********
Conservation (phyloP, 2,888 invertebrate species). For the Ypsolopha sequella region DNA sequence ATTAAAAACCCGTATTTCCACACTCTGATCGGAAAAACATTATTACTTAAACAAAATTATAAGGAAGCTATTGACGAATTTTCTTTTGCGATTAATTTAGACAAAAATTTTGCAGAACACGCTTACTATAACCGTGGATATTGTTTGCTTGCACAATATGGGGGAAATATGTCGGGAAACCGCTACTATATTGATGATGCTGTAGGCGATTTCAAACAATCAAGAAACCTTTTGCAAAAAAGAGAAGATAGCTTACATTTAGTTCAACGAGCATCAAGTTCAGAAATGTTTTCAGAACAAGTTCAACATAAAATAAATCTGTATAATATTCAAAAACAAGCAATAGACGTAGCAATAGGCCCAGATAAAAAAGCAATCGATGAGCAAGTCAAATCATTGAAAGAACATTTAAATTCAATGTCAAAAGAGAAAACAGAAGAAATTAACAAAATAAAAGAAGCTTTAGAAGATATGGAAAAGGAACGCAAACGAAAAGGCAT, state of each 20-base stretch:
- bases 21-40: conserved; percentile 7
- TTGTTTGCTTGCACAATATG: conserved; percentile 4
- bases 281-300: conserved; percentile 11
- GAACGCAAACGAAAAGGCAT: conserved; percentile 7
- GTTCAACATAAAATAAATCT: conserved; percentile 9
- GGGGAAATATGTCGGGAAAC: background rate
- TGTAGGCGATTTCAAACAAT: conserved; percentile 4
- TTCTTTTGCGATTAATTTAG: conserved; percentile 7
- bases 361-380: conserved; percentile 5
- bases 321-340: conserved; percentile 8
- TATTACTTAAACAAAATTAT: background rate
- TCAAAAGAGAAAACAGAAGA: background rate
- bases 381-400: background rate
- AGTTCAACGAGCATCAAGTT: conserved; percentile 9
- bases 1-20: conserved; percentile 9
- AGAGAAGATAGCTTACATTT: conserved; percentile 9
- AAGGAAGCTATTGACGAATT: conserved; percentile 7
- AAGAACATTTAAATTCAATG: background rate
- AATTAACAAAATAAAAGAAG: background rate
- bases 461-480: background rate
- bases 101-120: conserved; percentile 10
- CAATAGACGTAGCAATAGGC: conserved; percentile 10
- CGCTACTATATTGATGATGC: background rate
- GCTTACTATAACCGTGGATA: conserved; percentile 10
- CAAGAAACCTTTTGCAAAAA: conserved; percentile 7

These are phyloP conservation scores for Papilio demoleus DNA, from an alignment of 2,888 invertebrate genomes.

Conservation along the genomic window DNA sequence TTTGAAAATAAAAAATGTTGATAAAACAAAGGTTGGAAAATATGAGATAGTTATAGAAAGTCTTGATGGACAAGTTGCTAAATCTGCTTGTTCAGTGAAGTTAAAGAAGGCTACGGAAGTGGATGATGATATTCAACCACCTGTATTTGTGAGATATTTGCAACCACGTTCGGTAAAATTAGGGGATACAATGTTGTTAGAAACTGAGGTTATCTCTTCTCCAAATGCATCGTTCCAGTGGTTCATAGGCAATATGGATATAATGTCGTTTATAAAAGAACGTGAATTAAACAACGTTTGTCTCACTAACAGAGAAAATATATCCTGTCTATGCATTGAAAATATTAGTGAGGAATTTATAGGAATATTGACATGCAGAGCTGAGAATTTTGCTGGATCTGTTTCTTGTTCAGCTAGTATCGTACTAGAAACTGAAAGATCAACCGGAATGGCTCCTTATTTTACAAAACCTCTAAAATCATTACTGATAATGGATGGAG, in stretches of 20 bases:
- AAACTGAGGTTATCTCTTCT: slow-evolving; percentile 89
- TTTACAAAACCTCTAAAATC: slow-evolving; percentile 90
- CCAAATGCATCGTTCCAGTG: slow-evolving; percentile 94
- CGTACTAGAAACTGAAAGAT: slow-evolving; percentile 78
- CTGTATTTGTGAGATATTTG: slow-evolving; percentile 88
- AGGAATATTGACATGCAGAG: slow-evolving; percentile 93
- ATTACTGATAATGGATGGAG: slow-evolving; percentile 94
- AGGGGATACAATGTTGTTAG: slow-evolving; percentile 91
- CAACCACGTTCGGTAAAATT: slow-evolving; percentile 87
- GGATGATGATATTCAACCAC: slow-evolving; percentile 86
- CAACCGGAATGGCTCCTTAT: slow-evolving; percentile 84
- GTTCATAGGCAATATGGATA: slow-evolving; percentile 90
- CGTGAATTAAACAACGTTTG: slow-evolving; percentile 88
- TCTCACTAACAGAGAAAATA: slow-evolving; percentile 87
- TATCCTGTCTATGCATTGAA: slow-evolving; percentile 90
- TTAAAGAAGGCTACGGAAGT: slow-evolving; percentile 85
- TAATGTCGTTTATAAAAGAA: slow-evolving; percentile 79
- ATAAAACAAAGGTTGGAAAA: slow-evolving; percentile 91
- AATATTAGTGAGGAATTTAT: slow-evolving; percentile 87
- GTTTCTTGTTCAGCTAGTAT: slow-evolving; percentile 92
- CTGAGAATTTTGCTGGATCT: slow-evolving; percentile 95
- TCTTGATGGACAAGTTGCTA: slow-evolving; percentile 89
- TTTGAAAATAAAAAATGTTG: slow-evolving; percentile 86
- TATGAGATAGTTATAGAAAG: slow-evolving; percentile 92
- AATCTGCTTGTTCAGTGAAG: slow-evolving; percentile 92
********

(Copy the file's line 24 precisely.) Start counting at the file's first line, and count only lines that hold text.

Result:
- CGCTACTATATTGATGATGC: background rate